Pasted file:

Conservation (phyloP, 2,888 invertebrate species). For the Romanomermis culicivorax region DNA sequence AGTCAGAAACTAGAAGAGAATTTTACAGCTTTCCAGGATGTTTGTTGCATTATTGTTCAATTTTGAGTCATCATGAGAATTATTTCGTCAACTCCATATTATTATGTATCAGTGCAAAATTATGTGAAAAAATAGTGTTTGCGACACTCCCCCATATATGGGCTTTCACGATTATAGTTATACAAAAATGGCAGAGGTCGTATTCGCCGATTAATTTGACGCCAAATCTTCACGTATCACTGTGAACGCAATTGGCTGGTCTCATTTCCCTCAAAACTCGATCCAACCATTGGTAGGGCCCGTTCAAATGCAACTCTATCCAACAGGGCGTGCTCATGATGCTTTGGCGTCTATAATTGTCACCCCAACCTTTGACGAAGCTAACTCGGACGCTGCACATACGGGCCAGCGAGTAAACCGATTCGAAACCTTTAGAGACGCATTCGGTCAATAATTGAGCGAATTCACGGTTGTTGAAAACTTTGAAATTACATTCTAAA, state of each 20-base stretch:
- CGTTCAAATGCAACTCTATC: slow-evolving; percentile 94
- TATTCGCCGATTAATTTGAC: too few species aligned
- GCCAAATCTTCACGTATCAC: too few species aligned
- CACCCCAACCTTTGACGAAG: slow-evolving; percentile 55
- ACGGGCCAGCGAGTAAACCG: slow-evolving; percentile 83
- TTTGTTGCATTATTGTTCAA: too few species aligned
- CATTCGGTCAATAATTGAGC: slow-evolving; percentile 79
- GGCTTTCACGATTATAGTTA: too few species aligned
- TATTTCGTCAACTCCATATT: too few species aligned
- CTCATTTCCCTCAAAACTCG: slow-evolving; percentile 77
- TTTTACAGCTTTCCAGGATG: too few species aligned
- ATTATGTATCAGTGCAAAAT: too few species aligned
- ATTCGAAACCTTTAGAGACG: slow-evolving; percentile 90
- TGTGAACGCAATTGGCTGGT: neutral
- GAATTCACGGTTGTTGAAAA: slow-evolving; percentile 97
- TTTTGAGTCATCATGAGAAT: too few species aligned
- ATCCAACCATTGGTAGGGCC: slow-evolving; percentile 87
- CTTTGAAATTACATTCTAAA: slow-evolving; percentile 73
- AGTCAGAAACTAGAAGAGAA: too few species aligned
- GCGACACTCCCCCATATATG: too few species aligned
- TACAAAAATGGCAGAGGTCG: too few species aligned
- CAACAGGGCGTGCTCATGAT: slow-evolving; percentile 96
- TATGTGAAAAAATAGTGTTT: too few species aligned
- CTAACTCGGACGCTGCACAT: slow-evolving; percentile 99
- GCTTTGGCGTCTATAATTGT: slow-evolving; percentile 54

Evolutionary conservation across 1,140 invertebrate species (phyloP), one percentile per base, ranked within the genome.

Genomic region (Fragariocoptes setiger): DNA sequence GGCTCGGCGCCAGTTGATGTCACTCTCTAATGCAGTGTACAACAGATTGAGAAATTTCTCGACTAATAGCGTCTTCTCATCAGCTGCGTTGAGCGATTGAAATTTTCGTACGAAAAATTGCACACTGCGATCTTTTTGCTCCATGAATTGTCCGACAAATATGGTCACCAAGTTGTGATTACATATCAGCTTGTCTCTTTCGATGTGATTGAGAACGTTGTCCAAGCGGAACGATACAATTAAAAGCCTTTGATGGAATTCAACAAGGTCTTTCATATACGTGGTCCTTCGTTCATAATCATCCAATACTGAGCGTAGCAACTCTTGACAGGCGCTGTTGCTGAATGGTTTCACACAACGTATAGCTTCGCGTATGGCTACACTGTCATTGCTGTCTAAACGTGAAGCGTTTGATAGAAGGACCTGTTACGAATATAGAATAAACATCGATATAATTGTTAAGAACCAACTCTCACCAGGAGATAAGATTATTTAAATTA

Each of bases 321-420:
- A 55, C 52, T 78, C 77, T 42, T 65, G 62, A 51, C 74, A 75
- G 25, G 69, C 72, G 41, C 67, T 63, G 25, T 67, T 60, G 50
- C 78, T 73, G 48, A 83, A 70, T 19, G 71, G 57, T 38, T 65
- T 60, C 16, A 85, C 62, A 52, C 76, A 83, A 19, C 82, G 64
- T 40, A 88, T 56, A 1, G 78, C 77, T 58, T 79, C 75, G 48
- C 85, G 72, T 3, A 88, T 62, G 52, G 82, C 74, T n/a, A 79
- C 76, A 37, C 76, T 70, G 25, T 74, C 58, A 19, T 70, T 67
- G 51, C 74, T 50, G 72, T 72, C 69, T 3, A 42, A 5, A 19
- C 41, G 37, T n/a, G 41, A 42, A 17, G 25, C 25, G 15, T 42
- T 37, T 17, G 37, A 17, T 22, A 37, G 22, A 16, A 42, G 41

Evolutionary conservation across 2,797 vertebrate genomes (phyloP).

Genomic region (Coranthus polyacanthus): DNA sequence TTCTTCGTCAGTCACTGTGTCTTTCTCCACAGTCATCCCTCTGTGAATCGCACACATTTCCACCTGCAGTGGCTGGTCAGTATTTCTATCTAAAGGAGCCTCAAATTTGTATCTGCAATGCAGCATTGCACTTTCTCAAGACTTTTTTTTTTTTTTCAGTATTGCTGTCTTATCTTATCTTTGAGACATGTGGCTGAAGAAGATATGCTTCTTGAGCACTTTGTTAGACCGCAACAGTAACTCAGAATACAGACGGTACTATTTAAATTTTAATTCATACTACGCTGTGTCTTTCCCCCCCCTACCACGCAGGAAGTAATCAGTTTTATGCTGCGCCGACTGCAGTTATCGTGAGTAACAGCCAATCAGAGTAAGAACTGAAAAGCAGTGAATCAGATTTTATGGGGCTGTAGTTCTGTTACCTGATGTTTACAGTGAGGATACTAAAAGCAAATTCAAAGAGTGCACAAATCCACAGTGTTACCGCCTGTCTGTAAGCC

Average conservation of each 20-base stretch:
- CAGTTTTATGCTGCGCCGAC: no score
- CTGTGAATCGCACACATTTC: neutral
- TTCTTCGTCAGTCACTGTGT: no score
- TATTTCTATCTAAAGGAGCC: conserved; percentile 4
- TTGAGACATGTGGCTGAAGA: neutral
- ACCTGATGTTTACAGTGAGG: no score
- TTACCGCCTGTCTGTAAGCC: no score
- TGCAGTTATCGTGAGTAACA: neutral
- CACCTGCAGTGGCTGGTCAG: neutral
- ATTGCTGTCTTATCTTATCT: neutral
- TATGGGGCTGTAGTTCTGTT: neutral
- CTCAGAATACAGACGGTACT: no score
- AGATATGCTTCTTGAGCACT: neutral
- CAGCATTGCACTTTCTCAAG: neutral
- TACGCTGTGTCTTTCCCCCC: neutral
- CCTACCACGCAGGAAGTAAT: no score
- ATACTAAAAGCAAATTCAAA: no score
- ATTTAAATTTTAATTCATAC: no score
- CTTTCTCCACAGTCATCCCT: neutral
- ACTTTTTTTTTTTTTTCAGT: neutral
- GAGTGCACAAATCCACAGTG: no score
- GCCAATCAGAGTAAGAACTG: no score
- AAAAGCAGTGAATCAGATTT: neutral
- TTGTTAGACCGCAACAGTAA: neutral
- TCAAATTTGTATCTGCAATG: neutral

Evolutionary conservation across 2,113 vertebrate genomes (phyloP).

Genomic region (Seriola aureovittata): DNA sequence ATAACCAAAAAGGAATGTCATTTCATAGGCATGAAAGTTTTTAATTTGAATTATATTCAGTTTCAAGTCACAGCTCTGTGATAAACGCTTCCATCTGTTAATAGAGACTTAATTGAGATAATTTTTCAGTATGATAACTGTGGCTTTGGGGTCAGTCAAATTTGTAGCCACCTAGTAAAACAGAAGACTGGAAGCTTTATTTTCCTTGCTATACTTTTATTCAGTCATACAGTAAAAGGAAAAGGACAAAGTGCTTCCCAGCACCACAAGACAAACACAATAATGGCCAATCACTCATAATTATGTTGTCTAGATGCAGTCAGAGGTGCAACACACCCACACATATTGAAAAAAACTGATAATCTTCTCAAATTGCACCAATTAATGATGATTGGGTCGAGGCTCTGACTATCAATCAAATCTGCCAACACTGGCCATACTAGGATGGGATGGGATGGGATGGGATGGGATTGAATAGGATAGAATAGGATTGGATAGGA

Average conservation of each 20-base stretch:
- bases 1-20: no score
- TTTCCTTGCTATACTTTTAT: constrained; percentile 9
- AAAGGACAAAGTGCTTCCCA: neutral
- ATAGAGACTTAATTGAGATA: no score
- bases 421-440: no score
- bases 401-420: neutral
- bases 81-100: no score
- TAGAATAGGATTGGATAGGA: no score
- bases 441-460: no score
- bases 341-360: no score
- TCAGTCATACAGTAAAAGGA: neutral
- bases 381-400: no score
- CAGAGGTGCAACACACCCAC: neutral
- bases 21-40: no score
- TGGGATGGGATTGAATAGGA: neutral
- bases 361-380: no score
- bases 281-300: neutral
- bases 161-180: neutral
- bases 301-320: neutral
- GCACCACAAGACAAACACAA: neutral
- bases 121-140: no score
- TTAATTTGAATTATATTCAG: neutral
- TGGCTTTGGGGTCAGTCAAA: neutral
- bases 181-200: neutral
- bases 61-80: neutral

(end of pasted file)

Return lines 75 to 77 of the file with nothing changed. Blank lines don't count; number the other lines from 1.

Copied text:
- bases 421-440: no score
- bases 401-420: neutral
- bases 81-100: no score